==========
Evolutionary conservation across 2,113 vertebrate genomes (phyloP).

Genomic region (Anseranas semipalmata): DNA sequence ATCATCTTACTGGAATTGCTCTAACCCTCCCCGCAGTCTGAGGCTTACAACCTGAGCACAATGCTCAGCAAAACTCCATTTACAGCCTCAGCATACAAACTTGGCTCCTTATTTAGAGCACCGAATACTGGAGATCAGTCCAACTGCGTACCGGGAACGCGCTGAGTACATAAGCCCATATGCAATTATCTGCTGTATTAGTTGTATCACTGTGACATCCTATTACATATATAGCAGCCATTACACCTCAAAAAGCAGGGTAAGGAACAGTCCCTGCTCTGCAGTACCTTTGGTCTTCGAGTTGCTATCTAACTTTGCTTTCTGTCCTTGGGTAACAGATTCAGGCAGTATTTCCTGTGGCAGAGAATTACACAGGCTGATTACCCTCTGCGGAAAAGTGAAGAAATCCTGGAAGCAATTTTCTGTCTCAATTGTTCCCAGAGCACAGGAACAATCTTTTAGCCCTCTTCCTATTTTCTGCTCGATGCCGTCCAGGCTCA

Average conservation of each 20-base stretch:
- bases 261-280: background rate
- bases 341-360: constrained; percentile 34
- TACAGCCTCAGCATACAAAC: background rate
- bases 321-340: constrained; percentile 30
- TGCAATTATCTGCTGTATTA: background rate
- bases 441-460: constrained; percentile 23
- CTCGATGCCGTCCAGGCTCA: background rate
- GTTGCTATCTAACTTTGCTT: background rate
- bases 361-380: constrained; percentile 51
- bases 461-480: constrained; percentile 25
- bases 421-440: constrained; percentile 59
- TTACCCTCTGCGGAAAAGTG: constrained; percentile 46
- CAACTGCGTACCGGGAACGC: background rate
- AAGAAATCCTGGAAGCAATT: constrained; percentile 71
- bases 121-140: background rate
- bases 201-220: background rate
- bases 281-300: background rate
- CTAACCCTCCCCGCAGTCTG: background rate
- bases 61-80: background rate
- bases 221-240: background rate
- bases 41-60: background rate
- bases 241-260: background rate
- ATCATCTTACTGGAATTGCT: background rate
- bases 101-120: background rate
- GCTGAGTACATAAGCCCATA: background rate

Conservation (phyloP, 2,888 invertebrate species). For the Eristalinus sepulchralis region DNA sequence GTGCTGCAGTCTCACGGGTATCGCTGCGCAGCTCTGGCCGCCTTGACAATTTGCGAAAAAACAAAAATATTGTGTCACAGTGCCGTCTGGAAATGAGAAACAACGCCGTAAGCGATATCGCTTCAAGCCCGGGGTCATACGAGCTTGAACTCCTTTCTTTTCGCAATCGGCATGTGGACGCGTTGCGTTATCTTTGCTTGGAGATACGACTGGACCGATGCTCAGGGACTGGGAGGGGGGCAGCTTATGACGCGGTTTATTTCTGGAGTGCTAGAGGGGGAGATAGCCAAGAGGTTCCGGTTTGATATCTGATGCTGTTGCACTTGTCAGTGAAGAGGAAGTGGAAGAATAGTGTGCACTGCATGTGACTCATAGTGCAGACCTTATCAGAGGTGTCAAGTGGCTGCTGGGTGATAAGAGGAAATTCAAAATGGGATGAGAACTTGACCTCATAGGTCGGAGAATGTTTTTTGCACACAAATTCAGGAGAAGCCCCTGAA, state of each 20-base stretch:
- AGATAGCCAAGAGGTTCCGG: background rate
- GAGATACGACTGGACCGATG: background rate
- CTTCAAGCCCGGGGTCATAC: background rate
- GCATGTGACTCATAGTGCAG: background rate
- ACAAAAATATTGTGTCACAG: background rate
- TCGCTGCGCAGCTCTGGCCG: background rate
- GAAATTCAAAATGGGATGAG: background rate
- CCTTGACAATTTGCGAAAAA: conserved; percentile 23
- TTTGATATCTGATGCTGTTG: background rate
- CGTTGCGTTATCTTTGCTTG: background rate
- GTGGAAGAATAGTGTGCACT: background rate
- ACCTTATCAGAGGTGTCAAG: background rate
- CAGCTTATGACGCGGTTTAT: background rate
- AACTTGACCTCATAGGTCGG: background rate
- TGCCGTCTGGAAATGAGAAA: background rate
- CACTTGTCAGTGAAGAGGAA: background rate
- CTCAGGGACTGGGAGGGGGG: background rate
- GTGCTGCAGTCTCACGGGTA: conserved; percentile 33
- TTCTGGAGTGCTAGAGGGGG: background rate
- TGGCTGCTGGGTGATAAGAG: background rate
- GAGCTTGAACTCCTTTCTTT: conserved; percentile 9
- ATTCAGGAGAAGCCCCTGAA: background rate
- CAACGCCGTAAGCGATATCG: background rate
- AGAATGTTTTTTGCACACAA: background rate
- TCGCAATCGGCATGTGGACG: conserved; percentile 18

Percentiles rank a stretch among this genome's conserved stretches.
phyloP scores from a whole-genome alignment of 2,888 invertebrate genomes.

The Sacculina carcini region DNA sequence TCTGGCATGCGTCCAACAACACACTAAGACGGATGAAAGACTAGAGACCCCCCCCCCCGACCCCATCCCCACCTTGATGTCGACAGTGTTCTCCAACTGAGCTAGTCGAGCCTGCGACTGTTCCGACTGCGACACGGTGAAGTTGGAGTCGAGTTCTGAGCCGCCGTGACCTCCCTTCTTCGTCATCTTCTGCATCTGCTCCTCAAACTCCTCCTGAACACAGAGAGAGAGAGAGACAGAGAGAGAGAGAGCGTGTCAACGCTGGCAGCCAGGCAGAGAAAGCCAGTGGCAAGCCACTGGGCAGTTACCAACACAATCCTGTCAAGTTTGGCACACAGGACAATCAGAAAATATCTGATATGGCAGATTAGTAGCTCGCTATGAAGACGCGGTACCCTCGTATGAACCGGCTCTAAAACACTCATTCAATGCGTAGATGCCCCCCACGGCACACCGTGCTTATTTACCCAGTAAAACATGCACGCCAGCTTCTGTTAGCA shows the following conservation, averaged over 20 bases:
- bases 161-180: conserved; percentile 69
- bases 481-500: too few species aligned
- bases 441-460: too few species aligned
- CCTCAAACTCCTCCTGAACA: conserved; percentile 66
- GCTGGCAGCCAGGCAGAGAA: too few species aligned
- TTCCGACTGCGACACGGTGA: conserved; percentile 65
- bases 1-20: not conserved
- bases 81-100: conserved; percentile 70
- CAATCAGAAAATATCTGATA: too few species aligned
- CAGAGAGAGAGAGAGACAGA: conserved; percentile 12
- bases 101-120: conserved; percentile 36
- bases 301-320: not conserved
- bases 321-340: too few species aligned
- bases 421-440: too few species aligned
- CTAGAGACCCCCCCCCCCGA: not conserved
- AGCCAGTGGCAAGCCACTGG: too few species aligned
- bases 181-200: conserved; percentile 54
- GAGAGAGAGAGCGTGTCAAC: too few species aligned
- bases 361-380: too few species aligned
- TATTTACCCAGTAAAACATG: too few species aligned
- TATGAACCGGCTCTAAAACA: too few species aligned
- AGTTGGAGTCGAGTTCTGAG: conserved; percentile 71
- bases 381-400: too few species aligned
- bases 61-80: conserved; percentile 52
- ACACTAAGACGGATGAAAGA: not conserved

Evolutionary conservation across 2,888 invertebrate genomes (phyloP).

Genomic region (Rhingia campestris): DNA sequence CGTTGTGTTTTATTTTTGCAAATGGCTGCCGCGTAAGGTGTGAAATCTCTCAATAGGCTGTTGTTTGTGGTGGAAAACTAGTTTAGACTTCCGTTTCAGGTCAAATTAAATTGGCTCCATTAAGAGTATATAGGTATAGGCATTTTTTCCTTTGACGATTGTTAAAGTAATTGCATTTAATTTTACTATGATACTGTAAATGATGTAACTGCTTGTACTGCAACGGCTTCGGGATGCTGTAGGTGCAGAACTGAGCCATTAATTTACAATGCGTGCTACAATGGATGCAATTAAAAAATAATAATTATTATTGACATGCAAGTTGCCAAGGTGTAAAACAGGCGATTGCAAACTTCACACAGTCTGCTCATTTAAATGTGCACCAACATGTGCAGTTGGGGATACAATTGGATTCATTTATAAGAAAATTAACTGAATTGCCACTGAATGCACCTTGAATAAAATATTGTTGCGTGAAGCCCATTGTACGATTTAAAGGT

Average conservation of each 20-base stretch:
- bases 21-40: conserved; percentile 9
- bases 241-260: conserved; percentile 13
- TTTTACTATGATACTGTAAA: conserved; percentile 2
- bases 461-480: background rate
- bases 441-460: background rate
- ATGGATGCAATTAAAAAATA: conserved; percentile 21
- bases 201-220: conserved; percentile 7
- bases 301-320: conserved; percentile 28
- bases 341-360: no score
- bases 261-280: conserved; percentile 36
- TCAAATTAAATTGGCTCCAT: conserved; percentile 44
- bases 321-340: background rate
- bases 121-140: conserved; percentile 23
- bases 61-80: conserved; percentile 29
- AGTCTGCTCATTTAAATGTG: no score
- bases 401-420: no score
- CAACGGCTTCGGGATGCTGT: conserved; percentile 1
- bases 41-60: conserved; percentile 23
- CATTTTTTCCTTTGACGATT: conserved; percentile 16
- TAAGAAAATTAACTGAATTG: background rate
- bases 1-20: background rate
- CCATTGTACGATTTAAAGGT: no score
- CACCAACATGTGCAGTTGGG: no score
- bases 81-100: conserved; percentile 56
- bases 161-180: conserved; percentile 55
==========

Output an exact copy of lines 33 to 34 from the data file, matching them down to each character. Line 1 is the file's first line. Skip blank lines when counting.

- GCATGTGACTCATAGTGCAG: background rate
- ACAAAAATATTGTGTCACAG: background rate